At last, we are free to go.  Entering the lobby of the rickety hotel, I try to think of a way to sum up how deep down in the barrel of the Malaysian hospitality industry we are scraping.  Then a tour group from Ho Chi Minh City arrives.
Week 2
Waking with the sun as I do, I don’t find the 7.00am wake-up call a problem.  But Odell, upon whose snore-tremored pillow I gently place the telephone at 6.55, waxes wrathful about how this is supposed to be a freakin’ vacation.  And whose idea was it?  After falling in for inspection in the lobby at 7.30 sharp, our merry band is whisked off to breakfast at, needless to say, Animal World Safari.  We eat a canteen meal of watery congee, cold noodles and sugary orange juice – during which thoughts of how fortunate we are not to be among the starving millions in Somalia are drowned out by electronic disco versions of Auld Lang Syne and Frosty the Snowman – then assemble in the crowded courtyard.  More and more tourists, obviously on pricier packages that provide breakfast at a more decent hour, arrive while we wait for the wildlife park itself to open.

After parading past an elephant (no taking your own photos), we board open-sided trucks and set off up steep hillocks, round tight bends and even across a little stream – all landscaped by and for people who assume this is what Africa must look like.  We pass crocodiles, buffalo, lions and tigers (happily sharing the same compound), goats and much else, most of which elicit spontaneous ‘
wahs’ of delight and snapping of photographs.  As we wave a cheery hello to a pair of giraffes, Odell asks if today is Christmas.  Perhaps.  I have lost track of time.
As we zip down the freeway to Malacca in the bus again, a sign flashes by advertising the World Bees Museum – but this is presumably too educational, or the exhibits too small or unexciting, for us to visit.  Instead, our fellow travellers snooze, while I admire Malaysians’ greatly improved driving skills since I last came down this way nearly 20 years ago, and Odell looks down on the cars we overtake and tries to peer up the skirts of women in the passenger seats.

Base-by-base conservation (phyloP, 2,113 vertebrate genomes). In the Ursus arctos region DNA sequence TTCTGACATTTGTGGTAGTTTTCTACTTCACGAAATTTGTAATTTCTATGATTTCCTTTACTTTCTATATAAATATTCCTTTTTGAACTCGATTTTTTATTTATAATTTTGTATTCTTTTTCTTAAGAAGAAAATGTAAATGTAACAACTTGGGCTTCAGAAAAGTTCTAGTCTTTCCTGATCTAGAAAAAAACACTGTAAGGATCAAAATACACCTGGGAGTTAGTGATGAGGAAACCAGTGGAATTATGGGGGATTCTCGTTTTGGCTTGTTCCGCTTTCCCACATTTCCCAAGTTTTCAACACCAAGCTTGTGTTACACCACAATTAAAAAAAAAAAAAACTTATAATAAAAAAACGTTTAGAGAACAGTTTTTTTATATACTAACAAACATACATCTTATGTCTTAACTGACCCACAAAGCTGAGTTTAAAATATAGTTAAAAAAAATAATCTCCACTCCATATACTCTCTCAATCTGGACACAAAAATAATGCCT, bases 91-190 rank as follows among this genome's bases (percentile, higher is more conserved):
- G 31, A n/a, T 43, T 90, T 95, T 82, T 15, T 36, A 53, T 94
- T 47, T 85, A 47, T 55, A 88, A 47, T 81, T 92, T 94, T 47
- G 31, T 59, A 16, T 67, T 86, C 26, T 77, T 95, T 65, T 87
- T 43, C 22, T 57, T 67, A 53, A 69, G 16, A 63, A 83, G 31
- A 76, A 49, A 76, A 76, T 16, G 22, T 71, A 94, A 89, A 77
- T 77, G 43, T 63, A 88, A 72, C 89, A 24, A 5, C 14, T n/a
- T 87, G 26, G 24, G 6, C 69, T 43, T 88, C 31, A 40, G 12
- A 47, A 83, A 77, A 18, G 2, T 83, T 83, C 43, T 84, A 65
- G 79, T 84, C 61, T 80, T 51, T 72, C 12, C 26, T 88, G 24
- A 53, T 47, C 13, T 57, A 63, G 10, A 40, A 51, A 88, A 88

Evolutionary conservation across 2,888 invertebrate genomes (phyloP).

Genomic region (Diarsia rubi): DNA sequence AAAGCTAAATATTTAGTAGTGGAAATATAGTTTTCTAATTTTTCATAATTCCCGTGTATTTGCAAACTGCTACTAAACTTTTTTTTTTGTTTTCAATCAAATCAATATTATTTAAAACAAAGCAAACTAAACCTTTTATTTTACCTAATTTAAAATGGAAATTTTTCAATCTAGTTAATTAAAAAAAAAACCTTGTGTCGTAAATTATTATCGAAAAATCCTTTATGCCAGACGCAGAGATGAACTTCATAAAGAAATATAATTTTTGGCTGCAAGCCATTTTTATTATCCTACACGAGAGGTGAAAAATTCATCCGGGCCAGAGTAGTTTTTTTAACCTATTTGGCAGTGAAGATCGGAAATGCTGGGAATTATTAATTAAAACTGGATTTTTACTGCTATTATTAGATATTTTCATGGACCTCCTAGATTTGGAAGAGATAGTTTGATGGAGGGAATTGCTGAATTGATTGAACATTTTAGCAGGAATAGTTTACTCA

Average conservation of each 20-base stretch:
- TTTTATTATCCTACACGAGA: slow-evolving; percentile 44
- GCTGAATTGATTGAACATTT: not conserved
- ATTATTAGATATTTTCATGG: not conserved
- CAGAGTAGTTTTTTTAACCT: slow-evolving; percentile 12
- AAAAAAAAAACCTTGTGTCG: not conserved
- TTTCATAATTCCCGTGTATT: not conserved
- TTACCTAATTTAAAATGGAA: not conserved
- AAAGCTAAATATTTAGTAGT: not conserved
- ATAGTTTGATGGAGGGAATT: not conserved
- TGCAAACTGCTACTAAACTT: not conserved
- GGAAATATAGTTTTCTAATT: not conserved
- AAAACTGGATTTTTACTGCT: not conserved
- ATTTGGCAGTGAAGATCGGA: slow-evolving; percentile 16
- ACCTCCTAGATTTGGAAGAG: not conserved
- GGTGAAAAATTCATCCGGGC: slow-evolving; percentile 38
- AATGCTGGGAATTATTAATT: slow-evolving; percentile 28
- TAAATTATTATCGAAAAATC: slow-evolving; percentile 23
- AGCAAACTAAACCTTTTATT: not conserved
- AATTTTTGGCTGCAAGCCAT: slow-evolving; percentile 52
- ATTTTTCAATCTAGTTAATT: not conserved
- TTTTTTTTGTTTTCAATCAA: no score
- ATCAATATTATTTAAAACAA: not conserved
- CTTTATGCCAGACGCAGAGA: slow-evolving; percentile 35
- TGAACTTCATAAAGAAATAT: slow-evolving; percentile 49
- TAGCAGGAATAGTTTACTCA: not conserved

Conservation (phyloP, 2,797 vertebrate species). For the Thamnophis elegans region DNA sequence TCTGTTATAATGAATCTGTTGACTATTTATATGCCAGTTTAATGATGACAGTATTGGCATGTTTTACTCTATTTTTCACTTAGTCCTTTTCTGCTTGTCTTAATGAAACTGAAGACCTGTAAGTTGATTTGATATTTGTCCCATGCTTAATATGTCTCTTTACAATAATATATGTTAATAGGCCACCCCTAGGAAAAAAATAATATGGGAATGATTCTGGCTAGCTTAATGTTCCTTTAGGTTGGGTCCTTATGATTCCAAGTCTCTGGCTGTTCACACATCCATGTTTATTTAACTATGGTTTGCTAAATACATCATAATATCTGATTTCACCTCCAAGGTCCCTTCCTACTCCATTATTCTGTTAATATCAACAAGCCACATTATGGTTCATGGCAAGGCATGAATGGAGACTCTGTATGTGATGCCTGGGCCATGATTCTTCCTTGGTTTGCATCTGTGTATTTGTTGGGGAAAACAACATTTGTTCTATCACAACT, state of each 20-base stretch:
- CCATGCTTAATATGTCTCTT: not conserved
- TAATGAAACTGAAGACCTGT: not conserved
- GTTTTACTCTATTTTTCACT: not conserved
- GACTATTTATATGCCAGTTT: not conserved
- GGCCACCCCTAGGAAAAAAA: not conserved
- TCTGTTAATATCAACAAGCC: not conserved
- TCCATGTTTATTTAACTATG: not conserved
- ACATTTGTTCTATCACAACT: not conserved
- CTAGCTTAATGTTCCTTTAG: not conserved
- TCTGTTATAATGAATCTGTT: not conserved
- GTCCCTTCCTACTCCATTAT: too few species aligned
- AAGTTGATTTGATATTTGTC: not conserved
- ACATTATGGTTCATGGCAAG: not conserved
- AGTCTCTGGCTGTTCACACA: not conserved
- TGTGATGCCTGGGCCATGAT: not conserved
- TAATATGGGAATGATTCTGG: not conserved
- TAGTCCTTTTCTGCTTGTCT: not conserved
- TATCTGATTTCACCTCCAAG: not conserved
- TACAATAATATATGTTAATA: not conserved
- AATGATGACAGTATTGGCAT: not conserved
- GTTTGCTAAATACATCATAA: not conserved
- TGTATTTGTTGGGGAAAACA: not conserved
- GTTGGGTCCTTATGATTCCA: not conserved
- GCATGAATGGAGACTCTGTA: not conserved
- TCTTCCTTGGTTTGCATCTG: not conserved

In Malacca we pop into a temple with pictures of earlier visitors Li Peng and Jiang Zemin on the wall.  Worshippers write their prayers on pink candles.  Many are presumably beseeching the relevant almighty for global harmony and relief of human suffering, but the one I examine seems to be making a fairly specific demand for money.  Next stop is a warehouse-size outlet specialising in local fare that Southern Chinese will want to pay over the odds for.  Before entering, everyone gets a numbered sticker on their arm to identify our guide for commission purposes.  (Was that her candle in the temple?)  The shelves are stacked high with lime juice and honey concoctions, Healthy Recreational Dessert, dried satay squid, shrimp paste and durian coconut cake – all of which, Odell assures us, you can get cheaper in Thailand.

We skip a museum of Malaysian democracy, presumably for the same reasons that we missed the bees.  After photo opportunities outside old Portuguese churches in the old town – and pestering from the same Mainlanders dressed as monks that infest Hong Kong – we head out to the suburbs to another big empty Chinese restaurant for the much-anticipated ‘local’ meal of fish head curry.  An extremely unexceptional dish it is, too, though our companions are mostly too petrified to touch it, preferring safe, plain cabbage and chicken.  Odell by this stage is starting to take a particular dislike to a scrawny father of two little girls who we have dubbed Mr Table Manners for his energetic rice-shovelling and loud, open-mouthed mastication.  Despite this slobbishness, he and his family compulsively clean everything – from chopsticks to seats – before contact.